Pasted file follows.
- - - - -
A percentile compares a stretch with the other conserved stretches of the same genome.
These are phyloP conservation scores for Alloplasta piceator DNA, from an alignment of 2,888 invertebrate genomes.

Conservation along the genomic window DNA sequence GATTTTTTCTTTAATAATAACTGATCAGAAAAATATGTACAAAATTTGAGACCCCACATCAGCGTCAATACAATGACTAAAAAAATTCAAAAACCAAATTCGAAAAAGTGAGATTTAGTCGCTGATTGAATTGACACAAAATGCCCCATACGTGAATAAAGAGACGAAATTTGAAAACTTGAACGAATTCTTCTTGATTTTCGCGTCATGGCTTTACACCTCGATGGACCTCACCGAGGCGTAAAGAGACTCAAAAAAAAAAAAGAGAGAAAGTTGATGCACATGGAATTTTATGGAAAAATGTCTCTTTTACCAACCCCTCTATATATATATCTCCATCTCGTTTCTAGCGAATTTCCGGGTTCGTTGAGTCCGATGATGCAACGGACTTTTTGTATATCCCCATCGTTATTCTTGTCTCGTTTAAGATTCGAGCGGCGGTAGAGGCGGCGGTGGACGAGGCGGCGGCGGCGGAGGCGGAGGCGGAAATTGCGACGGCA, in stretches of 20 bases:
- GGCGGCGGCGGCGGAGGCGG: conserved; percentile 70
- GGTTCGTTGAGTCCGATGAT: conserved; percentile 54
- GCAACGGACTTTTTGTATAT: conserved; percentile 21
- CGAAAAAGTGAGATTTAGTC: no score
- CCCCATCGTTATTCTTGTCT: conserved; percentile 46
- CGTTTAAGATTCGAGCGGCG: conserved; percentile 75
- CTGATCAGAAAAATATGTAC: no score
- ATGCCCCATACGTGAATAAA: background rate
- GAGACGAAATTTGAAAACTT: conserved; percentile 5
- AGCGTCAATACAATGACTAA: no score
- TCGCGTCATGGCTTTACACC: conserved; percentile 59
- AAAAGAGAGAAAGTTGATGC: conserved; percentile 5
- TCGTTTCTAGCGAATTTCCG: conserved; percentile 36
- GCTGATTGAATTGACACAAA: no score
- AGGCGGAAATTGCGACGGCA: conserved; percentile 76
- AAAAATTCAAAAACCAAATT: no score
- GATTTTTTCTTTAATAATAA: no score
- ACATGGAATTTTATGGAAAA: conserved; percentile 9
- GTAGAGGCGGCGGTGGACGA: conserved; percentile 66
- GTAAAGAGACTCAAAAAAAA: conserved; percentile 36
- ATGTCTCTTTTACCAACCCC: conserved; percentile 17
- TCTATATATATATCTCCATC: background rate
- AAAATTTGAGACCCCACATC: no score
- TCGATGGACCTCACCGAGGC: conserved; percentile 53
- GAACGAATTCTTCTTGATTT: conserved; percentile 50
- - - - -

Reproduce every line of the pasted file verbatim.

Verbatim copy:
A percentile compares a stretch with the other conserved stretches of the same genome.
These are phyloP conservation scores for Alloplasta piceator DNA, from an alignment of 2,888 invertebrate genomes.

Conservation along the genomic window DNA sequence GATTTTTTCTTTAATAATAACTGATCAGAAAAATATGTACAAAATTTGAGACCCCACATCAGCGTCAATACAATGACTAAAAAAATTCAAAAACCAAATTCGAAAAAGTGAGATTTAGTCGCTGATTGAATTGACACAAAATGCCCCATACGTGAATAAAGAGACGAAATTTGAAAACTTGAACGAATTCTTCTTGATTTTCGCGTCATGGCTTTACACCTCGATGGACCTCACCGAGGCGTAAAGAGACTCAAAAAAAAAAAAGAGAGAAAGTTGATGCACATGGAATTTTATGGAAAAATGTCTCTTTTACCAACCCCTCTATATATATATCTCCATCTCGTTTCTAGCGAATTTCCGGGTTCGTTGAGTCCGATGATGCAACGGACTTTTTGTATATCCCCATCGTTATTCTTGTCTCGTTTAAGATTCGAGCGGCGGTAGAGGCGGCGGTGGACGAGGCGGCGGCGGCGGAGGCGGAGGCGGAAATTGCGACGGCA, in stretches of 20 bases:
- GGCGGCGGCGGCGGAGGCGG: conserved; percentile 70
- GGTTCGTTGAGTCCGATGAT: conserved; percentile 54
- GCAACGGACTTTTTGTATAT: conserved; percentile 21
- CGAAAAAGTGAGATTTAGTC: no score
- CCCCATCGTTATTCTTGTCT: conserved; percentile 46
- CGTTTAAGATTCGAGCGGCG: conserved; percentile 75
- CTGATCAGAAAAATATGTAC: no score
- ATGCCCCATACGTGAATAAA: background rate
- GAGACGAAATTTGAAAACTT: conserved; percentile 5
- AGCGTCAATACAATGACTAA: no score
- TCGCGTCATGGCTTTACACC: conserved; percentile 59
- AAAAGAGAGAAAGTTGATGC: conserved; percentile 5
- TCGTTTCTAGCGAATTTCCG: conserved; percentile 36
- GCTGATTGAATTGACACAAA: no score
- AGGCGGAAATTGCGACGGCA: conserved; percentile 76
- AAAAATTCAAAAACCAAATT: no score
- GATTTTTTCTTTAATAATAA: no score
- ACATGGAATTTTATGGAAAA: conserved; percentile 9
- GTAGAGGCGGCGGTGGACGA: conserved; percentile 66
- GTAAAGAGACTCAAAAAAAA: conserved; percentile 36
- ATGTCTCTTTTACCAACCCC: conserved; percentile 17
- TCTATATATATATCTCCATC: background rate
- AAAATTTGAGACCCCACATC: no score
- TCGATGGACCTCACCGAGGC: conserved; percentile 53
- GAACGAATTCTTCTTGATTT: conserved; percentile 50